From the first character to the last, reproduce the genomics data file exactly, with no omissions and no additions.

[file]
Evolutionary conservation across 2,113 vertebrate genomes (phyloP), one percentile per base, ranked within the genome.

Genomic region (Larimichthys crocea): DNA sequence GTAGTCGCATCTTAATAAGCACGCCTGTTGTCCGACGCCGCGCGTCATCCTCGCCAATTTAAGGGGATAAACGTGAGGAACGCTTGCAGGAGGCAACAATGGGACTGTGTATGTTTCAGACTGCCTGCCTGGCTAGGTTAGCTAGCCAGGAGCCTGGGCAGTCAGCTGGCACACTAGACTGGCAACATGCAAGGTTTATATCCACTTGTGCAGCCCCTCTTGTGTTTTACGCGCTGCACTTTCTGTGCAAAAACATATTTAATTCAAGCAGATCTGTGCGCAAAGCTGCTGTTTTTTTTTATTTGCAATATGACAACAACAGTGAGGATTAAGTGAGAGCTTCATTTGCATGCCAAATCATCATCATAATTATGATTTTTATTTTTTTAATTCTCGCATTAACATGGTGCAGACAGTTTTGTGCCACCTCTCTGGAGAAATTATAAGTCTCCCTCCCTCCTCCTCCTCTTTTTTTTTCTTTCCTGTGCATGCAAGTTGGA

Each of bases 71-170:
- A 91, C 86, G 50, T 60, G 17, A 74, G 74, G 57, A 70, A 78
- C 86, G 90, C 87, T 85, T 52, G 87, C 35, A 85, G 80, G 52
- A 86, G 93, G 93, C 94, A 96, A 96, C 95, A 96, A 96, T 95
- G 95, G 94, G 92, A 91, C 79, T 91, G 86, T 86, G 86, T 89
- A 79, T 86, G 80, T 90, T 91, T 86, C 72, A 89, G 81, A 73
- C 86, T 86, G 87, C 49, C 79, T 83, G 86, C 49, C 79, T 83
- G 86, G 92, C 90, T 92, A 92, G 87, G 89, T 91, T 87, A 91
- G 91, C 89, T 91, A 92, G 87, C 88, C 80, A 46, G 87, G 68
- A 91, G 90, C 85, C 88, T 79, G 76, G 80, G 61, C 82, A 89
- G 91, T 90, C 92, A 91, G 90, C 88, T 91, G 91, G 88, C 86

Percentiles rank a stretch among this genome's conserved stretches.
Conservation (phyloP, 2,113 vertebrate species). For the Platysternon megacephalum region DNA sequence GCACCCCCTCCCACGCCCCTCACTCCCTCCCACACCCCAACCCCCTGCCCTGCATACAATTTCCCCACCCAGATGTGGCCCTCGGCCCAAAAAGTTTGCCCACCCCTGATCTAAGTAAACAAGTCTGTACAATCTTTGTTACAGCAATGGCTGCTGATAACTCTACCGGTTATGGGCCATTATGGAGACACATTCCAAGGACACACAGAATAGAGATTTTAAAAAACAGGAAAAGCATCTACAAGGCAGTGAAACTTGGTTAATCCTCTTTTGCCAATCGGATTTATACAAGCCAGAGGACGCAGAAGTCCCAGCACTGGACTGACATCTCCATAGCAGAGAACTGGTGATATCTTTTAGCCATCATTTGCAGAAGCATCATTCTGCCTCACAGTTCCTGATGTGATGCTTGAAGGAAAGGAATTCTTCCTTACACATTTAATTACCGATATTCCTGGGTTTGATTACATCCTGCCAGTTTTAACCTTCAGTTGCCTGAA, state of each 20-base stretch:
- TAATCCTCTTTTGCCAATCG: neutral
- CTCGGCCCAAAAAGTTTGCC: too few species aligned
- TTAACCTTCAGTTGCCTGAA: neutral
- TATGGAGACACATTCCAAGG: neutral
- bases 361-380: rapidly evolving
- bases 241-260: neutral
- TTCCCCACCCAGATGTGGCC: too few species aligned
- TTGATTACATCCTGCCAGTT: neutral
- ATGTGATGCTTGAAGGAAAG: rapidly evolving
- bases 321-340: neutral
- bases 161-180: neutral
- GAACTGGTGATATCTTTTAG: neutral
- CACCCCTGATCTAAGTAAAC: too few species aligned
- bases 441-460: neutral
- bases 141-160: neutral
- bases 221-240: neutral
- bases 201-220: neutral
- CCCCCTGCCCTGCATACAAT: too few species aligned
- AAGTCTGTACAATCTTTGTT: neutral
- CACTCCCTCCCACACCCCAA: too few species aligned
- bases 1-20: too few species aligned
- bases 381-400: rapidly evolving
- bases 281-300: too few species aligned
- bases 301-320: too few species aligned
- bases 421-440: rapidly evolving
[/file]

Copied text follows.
Evolutionary conservation across 2,113 vertebrate genomes (phyloP), one percentile per base, ranked within the genome.

Genomic region (Larimichthys crocea): DNA sequence GTAGTCGCATCTTAATAAGCACGCCTGTTGTCCGACGCCGCGCGTCATCCTCGCCAATTTAAGGGGATAAACGTGAGGAACGCTTGCAGGAGGCAACAATGGGACTGTGTATGTTTCAGACTGCCTGCCTGGCTAGGTTAGCTAGCCAGGAGCCTGGGCAGTCAGCTGGCACACTAGACTGGCAACATGCAAGGTTTATATCCACTTGTGCAGCCCCTCTTGTGTTTTACGCGCTGCACTTTCTGTGCAAAAACATATTTAATTCAAGCAGATCTGTGCGCAAAGCTGCTGTTTTTTTTTATTTGCAATATGACAACAACAGTGAGGATTAAGTGAGAGCTTCATTTGCATGCCAAATCATCATCATAATTATGATTTTTATTTTTTTAATTCTCGCATTAACATGGTGCAGACAGTTTTGTGCCACCTCTCTGGAGAAATTATAAGTCTCCCTCCCTCCTCCTCCTCTTTTTTTTTCTTTCCTGTGCATGCAAGTTGGA

Each of bases 71-170:
- A 91, C 86, G 50, T 60, G 17, A 74, G 74, G 57, A 70, A 78
- C 86, G 90, C 87, T 85, T 52, G 87, C 35, A 85, G 80, G 52
- A 86, G 93, G 93, C 94, A 96, A 96, C 95, A 96, A 96, T 95
- G 95, G 94, G 92, A 91, C 79, T 91, G 86, T 86, G 86, T 89
- A 79, T 86, G 80, T 90, T 91, T 86, C 72, A 89, G 81, A 73
- C 86, T 86, G 87, C 49, C 79, T 83, G 86, C 49, C 79, T 83
- G 86, G 92, C 90, T 92, A 92, G 87, G 89, T 91, T 87, A 91
- G 91, C 89, T 91, A 92, G 87, C 88, C 80, A 46, G 87, G 68
- A 91, G 90, C 85, C 88, T 79, G 76, G 80, G 61, C 82, A 89
- G 91, T 90, C 92, A 91, G 90, C 88, T 91, G 91, G 88, C 86

Percentiles rank a stretch among this genome's conserved stretches.
Conservation (phyloP, 2,113 vertebrate species). For the Platysternon megacephalum region DNA sequence GCACCCCCTCCCACGCCCCTCACTCCCTCCCACACCCCAACCCCCTGCCCTGCATACAATTTCCCCACCCAGATGTGGCCCTCGGCCCAAAAAGTTTGCCCACCCCTGATCTAAGTAAACAAGTCTGTACAATCTTTGTTACAGCAATGGCTGCTGATAACTCTACCGGTTATGGGCCATTATGGAGACACATTCCAAGGACACACAGAATAGAGATTTTAAAAAACAGGAAAAGCATCTACAAGGCAGTGAAACTTGGTTAATCCTCTTTTGCCAATCGGATTTATACAAGCCAGAGGACGCAGAAGTCCCAGCACTGGACTGACATCTCCATAGCAGAGAACTGGTGATATCTTTTAGCCATCATTTGCAGAAGCATCATTCTGCCTCACAGTTCCTGATGTGATGCTTGAAGGAAAGGAATTCTTCCTTACACATTTAATTACCGATATTCCTGGGTTTGATTACATCCTGCCAGTTTTAACCTTCAGTTGCCTGAA, state of each 20-base stretch:
- TAATCCTCTTTTGCCAATCG: neutral
- CTCGGCCCAAAAAGTTTGCC: too few species aligned
- TTAACCTTCAGTTGCCTGAA: neutral
- TATGGAGACACATTCCAAGG: neutral
- bases 361-380: rapidly evolving
- bases 241-260: neutral
- TTCCCCACCCAGATGTGGCC: too few species aligned
- TTGATTACATCCTGCCAGTT: neutral
- ATGTGATGCTTGAAGGAAAG: rapidly evolving
- bases 321-340: neutral
- bases 161-180: neutral
- GAACTGGTGATATCTTTTAG: neutral
- CACCCCTGATCTAAGTAAAC: too few species aligned
- bases 441-460: neutral
- bases 141-160: neutral
- bases 221-240: neutral
- bases 201-220: neutral
- CCCCCTGCCCTGCATACAAT: too few species aligned
- AAGTCTGTACAATCTTTGTT: neutral
- CACTCCCTCCCACACCCCAA: too few species aligned
- bases 1-20: too few species aligned
- bases 381-400: rapidly evolving
- bases 281-300: too few species aligned
- bases 301-320: too few species aligned
- bases 421-440: rapidly evolving